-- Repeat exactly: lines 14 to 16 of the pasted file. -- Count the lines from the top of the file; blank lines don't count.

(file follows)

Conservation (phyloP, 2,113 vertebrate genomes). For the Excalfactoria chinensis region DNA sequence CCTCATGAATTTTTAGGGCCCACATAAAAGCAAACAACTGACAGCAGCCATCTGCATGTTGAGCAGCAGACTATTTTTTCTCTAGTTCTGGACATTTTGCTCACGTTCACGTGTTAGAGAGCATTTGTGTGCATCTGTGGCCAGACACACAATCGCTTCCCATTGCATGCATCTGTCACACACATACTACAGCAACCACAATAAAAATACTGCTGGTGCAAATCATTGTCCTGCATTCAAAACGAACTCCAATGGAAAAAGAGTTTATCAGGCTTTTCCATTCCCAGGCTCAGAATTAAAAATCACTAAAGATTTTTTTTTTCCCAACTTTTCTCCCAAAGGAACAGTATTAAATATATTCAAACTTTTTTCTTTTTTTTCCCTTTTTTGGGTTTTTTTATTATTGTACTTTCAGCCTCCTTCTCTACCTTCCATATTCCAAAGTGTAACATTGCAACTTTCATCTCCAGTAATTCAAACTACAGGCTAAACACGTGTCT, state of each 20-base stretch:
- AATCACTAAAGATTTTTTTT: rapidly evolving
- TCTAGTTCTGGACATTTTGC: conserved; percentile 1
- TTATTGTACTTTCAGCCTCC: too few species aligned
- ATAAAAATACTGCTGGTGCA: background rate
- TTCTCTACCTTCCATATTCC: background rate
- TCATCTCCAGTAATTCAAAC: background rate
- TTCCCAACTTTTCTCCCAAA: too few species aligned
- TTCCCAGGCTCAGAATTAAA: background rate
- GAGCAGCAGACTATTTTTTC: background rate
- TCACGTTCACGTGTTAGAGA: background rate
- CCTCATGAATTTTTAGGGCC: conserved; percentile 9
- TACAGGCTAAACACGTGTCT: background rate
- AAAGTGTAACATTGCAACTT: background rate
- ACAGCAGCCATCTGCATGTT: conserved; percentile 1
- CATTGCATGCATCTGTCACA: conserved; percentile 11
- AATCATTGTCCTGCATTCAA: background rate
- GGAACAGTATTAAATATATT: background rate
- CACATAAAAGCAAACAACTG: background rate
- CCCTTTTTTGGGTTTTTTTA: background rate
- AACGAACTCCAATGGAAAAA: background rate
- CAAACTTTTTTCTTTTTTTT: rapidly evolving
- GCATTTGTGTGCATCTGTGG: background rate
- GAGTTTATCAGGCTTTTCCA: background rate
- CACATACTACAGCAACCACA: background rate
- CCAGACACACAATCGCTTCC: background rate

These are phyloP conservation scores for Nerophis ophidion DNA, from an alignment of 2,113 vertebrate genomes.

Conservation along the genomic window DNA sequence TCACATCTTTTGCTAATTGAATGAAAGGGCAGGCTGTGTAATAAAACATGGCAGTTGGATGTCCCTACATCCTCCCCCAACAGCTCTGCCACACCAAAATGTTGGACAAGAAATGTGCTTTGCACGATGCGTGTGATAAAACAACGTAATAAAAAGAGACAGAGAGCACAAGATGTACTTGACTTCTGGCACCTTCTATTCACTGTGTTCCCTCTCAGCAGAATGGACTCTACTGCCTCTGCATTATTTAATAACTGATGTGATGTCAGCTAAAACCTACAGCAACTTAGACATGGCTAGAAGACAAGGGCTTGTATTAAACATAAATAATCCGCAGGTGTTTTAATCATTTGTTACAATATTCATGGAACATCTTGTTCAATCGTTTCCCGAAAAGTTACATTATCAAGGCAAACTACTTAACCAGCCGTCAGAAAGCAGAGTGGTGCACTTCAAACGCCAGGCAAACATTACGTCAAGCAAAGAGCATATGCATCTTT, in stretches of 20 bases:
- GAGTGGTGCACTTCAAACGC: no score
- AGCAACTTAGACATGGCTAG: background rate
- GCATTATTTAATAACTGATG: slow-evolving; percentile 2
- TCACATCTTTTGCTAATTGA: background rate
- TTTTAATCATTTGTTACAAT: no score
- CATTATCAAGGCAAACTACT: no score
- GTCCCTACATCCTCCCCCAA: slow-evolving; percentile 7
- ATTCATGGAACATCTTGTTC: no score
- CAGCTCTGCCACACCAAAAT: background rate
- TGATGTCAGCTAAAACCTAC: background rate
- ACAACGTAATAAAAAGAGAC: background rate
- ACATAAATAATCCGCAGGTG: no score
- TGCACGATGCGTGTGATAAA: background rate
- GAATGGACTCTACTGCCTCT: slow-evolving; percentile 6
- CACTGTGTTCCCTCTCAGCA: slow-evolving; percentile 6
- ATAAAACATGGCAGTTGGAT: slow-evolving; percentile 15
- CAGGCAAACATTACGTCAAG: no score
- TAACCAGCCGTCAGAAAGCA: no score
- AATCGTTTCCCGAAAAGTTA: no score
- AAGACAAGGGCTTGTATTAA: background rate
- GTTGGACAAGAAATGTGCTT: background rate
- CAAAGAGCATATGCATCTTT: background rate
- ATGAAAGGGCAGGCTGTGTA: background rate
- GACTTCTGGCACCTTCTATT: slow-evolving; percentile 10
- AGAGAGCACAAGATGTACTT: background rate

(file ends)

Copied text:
- AAAGTGTAACATTGCAACTT: background rate
- ACAGCAGCCATCTGCATGTT: conserved; percentile 1
- CATTGCATGCATCTGTCACA: conserved; percentile 11